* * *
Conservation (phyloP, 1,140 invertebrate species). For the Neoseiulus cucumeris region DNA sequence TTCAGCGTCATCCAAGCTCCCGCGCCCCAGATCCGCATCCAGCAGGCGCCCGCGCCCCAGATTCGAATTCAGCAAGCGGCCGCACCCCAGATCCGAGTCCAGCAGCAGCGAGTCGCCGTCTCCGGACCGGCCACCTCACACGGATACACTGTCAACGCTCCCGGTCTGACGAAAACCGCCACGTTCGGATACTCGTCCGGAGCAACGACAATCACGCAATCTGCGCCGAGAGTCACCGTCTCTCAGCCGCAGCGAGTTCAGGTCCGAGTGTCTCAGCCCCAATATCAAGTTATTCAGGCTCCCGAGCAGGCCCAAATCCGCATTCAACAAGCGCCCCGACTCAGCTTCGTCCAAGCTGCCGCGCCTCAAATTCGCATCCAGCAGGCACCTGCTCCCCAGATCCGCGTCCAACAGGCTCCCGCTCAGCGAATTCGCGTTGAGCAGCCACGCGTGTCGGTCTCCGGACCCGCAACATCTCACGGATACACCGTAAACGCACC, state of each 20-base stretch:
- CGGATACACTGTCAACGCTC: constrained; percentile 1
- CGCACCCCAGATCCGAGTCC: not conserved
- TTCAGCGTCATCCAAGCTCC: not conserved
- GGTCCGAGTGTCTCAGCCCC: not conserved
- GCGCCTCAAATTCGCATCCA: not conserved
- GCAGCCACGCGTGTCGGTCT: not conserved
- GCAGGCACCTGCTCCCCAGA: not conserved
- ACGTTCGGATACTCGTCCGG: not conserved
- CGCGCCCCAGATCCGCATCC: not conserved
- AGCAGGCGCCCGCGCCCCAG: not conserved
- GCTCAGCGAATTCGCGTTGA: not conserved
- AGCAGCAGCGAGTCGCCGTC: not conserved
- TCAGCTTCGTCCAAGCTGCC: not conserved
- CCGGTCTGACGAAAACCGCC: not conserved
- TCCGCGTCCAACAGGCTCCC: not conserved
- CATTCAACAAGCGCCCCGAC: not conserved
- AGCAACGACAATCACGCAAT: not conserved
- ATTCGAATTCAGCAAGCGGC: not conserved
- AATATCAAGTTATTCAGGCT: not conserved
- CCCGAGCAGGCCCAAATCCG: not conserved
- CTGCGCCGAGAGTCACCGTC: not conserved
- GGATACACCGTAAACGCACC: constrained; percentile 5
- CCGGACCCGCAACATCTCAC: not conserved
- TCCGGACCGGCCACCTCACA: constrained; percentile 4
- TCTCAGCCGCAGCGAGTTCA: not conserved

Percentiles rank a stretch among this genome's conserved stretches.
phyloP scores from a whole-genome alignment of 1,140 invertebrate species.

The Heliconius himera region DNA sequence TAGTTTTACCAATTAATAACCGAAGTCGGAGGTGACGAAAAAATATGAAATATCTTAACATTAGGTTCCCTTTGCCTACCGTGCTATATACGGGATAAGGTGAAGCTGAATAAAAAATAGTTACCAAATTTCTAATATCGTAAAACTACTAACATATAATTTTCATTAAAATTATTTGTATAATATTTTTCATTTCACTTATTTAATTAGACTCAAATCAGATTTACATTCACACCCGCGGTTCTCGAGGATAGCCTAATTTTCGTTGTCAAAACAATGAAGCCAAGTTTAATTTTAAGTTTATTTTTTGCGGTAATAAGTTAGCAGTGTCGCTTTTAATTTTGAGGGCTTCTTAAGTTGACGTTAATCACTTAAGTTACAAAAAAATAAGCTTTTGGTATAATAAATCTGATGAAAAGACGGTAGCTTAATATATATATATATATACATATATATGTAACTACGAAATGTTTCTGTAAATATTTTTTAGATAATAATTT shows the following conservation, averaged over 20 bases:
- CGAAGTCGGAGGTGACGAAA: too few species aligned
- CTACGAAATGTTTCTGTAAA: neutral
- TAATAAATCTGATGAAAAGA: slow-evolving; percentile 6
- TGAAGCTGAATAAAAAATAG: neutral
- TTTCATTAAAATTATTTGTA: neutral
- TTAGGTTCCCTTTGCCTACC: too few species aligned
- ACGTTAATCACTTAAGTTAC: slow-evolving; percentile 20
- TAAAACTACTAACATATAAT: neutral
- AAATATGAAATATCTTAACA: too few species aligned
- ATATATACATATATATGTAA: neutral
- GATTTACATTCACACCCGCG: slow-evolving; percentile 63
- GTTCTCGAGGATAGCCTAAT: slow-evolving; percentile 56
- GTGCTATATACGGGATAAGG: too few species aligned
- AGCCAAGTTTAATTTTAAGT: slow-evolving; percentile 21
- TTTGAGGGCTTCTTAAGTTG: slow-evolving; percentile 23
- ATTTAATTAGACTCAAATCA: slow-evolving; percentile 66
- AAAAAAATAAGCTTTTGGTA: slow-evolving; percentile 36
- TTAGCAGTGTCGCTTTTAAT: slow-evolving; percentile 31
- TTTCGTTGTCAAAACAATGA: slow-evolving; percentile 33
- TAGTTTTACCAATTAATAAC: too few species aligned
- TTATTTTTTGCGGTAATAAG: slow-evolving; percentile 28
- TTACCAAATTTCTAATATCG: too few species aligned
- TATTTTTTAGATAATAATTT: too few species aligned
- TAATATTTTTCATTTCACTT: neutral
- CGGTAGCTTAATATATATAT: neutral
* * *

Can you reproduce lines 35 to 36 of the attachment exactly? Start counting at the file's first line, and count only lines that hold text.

- TTAGGTTCCCTTTGCCTACC: too few species aligned
- ACGTTAATCACTTAAGTTAC: slow-evolving; percentile 20